The conference is jointly-organised by the DSA Observatory, the Institute for Information Law (IViR), the Digital Transformation of Decision-Making research initiative at the Amsterdam Law School, and the Digital Legal Lab interdisciplinary research collaboration between the law schools of the University of Amsterdam, Tilburg University, Radboud University and Maastricht University. 


Conference Organising Committee 

Ronan Fahy, University of Amsterdam 

Joris van Hoboken, University of Amsterdam 

Paddy Leerssen, University of Amsterdam 

Ilaria Buri, University of Amsterdam 

João Pedro Quintais, University of Amsterdam  

Natali Helberger, University of Amsterdam 


Conference Programme Committee

Naomi Appelman, University of Amsterdam

Chinmayi Arun, Yale Law School

Deirdre Curtin, European University Institute

Gijs van Dijk, Maastricht University

Anna van Duin, University of Amsterdam

Severine Dusollier, Sciences Po Paris

Mireille van Eechoud, University of Amsterdam

Florence G’sell, University of Lorraine and Sciences Po

Catalina Goanta, Utrecht University

Robert Gorwa, WZB Social Science Centre

Inge Graef, Tilburg University

Franz Hofmann, Friedrich-Alexander-Universität Erlangen-Nürnberg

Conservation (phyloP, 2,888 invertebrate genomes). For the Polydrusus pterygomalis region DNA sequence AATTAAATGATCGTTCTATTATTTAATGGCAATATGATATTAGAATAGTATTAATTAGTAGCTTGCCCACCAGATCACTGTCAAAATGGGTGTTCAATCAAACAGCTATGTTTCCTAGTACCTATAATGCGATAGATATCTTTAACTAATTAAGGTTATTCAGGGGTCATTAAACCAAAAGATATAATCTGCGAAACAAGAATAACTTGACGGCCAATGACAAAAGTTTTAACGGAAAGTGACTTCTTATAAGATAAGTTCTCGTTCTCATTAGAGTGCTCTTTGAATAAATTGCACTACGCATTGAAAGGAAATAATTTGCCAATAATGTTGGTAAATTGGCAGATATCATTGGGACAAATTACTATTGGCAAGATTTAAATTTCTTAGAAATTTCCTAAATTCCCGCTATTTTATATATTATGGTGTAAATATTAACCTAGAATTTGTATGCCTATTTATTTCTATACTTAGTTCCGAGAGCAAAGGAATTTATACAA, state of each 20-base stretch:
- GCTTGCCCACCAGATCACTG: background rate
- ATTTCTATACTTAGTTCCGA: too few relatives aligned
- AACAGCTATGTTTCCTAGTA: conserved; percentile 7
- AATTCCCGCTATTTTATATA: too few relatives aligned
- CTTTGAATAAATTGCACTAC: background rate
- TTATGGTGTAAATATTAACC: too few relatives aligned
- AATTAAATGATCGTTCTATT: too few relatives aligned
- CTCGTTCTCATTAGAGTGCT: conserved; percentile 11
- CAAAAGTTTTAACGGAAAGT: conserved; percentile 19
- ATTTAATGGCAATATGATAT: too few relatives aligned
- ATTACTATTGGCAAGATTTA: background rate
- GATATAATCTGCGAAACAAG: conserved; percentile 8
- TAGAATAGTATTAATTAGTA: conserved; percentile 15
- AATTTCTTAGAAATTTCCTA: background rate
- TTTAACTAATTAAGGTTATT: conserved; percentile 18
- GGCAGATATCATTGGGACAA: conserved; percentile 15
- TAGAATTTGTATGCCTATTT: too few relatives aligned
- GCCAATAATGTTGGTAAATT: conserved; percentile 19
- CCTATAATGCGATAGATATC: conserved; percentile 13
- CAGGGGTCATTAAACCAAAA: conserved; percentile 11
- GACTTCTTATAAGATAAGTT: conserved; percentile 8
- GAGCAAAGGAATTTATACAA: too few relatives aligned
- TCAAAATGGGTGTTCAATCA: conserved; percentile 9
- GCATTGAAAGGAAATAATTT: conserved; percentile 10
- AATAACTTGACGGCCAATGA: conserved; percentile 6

Jeanette Hofmann, Humboldt Institute for Internet and Society

Martin Husovec, University of Amsterdam

Eva Lievens, Ghent University

Chantal Mak, University of Amsterdam

Pietro Ortolani, Radboud University

Alexander Peukert, Goethe University Frankfurt am Main

Benjamin Raue, Trier University

Irene Roche Laguna, European Commission

Pamela Samuelson, University of California, Berkeley

Martin Senftleben, University of Amsterdam

Wolfgang Schulz, Humboldt Institute for Internet and Society

Sebastian Schwemer, University of Copenhagen

Alexandre de Streel, University of Namur

Damian Tambini, London School of Economics

Jill Toh, University of Amsterdam

Rebekah Tromble, George Washington University

Michael Veale, University College London

Suzanne Vergnolle, Conservatoire national des arts et métiers

Mathias Vermeulen, AWO

Claes de Vreese, University of Amsterdam

Folkert Wilman, European Commission

Lorna Woods, University of Essex

Nicolò Zingales, Fundação Getulio Vargas